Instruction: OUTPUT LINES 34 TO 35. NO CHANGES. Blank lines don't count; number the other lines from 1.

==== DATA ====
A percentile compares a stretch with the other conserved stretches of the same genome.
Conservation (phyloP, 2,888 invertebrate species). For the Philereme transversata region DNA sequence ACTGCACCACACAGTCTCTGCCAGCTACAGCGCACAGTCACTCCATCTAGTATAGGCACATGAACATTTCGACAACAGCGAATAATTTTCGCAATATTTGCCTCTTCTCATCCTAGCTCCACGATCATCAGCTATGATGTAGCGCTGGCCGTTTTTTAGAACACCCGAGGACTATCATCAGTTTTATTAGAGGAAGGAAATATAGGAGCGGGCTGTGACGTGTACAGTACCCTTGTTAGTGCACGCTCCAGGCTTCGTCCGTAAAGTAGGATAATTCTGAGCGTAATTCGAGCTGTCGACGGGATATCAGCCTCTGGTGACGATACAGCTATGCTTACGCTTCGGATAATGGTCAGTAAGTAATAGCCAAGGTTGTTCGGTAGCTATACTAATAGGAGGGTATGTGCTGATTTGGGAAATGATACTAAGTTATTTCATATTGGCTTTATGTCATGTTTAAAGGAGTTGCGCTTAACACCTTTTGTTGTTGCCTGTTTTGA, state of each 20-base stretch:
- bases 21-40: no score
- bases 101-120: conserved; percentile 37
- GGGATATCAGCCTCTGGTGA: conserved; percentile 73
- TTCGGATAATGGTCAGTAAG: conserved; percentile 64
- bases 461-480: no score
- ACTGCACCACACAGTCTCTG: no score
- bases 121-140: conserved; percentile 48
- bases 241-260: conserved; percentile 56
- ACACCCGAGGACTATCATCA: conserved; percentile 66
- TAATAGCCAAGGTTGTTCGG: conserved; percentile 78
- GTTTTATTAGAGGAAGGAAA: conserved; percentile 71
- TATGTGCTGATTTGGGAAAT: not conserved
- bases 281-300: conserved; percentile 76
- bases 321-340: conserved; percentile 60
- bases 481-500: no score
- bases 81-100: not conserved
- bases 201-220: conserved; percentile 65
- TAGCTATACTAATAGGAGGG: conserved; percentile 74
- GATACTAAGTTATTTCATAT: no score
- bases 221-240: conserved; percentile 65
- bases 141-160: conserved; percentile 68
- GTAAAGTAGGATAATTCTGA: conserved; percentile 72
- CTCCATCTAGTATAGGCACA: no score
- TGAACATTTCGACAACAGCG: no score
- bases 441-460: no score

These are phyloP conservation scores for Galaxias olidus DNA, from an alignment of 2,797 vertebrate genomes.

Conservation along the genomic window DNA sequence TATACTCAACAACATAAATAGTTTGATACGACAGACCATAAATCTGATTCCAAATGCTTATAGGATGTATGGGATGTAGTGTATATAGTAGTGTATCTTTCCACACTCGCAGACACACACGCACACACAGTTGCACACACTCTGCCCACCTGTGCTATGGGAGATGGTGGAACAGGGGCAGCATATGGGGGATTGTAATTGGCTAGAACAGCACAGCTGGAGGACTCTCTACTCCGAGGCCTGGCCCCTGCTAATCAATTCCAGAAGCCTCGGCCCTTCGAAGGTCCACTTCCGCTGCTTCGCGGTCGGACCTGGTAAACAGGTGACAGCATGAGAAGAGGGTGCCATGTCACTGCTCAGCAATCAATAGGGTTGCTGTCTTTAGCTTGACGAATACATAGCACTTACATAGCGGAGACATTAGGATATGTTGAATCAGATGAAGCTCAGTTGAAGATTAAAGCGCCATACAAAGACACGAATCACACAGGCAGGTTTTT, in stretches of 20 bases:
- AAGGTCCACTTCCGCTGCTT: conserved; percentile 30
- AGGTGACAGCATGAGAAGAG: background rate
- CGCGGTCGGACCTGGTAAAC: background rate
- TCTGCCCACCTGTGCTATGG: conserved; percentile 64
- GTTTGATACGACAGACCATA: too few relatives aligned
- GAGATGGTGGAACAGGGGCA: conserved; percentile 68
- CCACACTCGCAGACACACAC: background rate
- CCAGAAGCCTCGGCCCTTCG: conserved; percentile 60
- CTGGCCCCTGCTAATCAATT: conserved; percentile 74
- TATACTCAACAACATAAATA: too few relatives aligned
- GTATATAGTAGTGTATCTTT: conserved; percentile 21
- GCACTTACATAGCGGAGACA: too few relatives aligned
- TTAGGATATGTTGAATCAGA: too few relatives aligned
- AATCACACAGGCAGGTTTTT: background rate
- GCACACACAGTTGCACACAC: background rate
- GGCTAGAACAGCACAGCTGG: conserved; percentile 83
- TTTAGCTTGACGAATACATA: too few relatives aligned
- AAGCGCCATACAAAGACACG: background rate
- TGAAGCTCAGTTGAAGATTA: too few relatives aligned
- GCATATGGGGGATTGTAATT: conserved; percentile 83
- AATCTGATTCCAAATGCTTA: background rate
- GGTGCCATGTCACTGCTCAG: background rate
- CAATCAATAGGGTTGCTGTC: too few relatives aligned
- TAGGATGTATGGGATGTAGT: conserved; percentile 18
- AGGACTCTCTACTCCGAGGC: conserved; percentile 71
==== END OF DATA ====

- GTTTGATACGACAGACCATA: too few relatives aligned
- GAGATGGTGGAACAGGGGCA: conserved; percentile 68